Intelligence Failings?

Two of the key things required for decision making are good information and the ability to act on it. Organisational issues also make a significant contribution, but I do not propose to discuss these in this article. This article is very much an overview around a multi-layered sensitive subject, so it is a personal view and in no way claims to be an accurate or comprehensive treatise.

I believe there is often an intelligence gap. We think we know something when in reality what we think we know may merely be an assumption. There may be no data to back up what we believe to be the truth. A second point is that we often seem so surprised by what would appear to be blindingly obvious. Climate change is a classic example. We were talking about this in the 1960s and various solutions were under discussion a few years later so why are we in the situation we are currently in when we have had 50 years or more to prepare?

This brings me to my third point. There is little use in having good, reliable and relevant information if we do nothing with it. A fourth point is that often there is simply too much data. It is clear that the systems we have at present have difficulty in identifying those major issues that either present real threats or real opportunities.

As an example of how intelligence may not always be providing the information we really need to effectively carry out the job in hand, I look very briefly at the national intelligence services here in the UK. The roles of government might be defined simply as being to protect the country and the people and to provide for and invest in the people.

We have an intelligence community that is primarily focused on national security, but is it? The UK intelligence organisation is made up of the Secret Intelligence Service (MI6); the Security Service (MI5); GCHQ; the National Crime Agency; Defence Intelligence and the Joint Intelligence Committee. The work of these organisations is overseen by the National Security Council which is a Cabinet Committee chaired by the Prime Minister.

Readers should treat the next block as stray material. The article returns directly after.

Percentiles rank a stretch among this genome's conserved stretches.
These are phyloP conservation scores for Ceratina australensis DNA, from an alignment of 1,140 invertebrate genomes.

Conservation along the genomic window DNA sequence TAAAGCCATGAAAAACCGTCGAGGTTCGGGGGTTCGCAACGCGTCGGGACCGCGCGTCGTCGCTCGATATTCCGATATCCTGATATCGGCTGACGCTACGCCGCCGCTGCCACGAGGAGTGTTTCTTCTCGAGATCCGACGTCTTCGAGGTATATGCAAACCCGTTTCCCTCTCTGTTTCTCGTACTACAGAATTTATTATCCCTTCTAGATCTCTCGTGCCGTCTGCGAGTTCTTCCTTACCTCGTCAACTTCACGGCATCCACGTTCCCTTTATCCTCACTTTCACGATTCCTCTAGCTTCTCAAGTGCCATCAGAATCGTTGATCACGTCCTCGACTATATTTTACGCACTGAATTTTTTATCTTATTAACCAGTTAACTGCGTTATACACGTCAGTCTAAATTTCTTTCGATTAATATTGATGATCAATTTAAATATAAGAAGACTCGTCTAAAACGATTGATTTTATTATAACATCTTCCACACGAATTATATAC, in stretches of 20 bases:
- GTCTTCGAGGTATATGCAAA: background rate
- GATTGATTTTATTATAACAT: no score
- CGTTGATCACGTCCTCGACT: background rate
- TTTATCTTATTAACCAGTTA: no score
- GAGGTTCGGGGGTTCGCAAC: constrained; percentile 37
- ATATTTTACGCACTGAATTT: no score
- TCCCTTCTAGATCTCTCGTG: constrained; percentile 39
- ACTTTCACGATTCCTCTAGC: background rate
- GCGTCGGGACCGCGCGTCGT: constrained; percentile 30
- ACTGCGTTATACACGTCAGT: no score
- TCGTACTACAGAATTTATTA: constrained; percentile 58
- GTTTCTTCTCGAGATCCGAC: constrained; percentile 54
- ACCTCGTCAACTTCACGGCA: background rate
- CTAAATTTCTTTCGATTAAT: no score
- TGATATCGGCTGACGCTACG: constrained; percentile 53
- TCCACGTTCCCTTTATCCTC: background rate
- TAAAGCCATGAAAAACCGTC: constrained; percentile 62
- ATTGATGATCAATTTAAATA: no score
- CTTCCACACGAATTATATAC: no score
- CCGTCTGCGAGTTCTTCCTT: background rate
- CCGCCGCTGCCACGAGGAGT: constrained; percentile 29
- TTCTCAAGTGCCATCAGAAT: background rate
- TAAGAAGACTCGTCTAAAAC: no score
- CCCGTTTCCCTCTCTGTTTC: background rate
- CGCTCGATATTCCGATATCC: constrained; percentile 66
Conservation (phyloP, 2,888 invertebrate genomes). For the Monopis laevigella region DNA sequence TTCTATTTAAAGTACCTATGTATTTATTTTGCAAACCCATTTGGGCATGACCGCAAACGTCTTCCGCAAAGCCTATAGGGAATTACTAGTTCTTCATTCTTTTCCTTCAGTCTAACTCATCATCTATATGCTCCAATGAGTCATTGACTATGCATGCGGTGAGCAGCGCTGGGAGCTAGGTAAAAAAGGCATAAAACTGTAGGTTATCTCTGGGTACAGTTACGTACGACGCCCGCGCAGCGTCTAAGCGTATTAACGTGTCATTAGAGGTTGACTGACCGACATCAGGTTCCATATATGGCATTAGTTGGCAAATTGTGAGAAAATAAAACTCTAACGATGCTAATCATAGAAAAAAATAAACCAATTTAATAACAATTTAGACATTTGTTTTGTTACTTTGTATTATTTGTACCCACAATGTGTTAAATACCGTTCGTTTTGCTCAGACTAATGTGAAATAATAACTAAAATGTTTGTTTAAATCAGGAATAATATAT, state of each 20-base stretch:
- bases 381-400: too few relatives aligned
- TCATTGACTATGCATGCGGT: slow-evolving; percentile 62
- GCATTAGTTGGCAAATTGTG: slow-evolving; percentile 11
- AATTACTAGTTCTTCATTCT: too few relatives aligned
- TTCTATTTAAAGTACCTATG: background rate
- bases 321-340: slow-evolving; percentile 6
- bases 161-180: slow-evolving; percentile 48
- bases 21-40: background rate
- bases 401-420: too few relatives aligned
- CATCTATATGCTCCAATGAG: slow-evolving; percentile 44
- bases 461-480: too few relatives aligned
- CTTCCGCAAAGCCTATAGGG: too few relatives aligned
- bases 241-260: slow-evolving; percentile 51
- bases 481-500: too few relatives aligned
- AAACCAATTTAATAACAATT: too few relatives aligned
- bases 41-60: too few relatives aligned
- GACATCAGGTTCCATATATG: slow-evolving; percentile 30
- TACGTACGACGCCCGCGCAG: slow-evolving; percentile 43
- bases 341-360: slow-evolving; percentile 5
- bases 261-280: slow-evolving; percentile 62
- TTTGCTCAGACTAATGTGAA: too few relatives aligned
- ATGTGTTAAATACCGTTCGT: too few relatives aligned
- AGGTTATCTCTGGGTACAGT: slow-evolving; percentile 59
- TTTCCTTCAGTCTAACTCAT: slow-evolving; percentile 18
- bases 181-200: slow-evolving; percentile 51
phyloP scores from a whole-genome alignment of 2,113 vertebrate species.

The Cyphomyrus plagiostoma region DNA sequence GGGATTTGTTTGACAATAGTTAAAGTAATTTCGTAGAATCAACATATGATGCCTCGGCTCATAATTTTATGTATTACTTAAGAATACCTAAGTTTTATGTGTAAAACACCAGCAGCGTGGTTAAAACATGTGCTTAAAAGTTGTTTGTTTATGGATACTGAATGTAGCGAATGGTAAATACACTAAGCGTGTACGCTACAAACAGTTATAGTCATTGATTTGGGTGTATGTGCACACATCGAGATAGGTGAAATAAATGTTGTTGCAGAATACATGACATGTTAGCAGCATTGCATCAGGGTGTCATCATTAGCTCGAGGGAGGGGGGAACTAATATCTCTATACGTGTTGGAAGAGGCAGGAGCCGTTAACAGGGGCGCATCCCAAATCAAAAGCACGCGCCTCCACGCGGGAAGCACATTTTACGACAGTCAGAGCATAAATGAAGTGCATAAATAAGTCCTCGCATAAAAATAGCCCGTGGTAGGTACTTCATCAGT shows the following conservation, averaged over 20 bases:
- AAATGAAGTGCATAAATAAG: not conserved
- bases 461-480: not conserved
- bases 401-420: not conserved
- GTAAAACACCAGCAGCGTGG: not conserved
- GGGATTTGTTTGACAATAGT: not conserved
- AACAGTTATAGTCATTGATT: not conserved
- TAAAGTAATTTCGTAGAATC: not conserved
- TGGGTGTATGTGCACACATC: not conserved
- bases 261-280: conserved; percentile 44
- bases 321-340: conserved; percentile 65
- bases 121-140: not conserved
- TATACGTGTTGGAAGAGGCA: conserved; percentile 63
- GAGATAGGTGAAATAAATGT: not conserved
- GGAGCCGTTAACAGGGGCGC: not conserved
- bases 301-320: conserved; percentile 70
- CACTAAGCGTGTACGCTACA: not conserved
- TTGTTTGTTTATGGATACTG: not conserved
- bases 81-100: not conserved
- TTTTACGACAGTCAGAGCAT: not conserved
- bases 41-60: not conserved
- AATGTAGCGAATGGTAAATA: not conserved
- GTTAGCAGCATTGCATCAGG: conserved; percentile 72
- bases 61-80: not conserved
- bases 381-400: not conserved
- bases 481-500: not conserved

Most UK intelligence organisations seem to be focused on conventional intelligence threats such as foreign and domestic actors including foreign agents, terrorists, criminals and others posing risks to life and property in the UK and to UK interests abroad. There are also other less conventional capabilities such as dealing with risks from things such as medical and scientific issues, including cyber security. The Joint Intelligence Committee supported by the Joint Intelligence Organisation lists as part of its remit: “to assess events and situations relating to external affairs, defence, terrorism, major international criminal activity, scientific, technical and other transnational issues, drawing on secret intelligence, diplomatic reporting and open source material”. So, at least there is some claim to review scientific and technical matters but seemingly only on a very high level basis drawing on open source material and reports and information referred to the committee. MI5 is responsible for domestic national security but produces little information on how it conducts its affairs.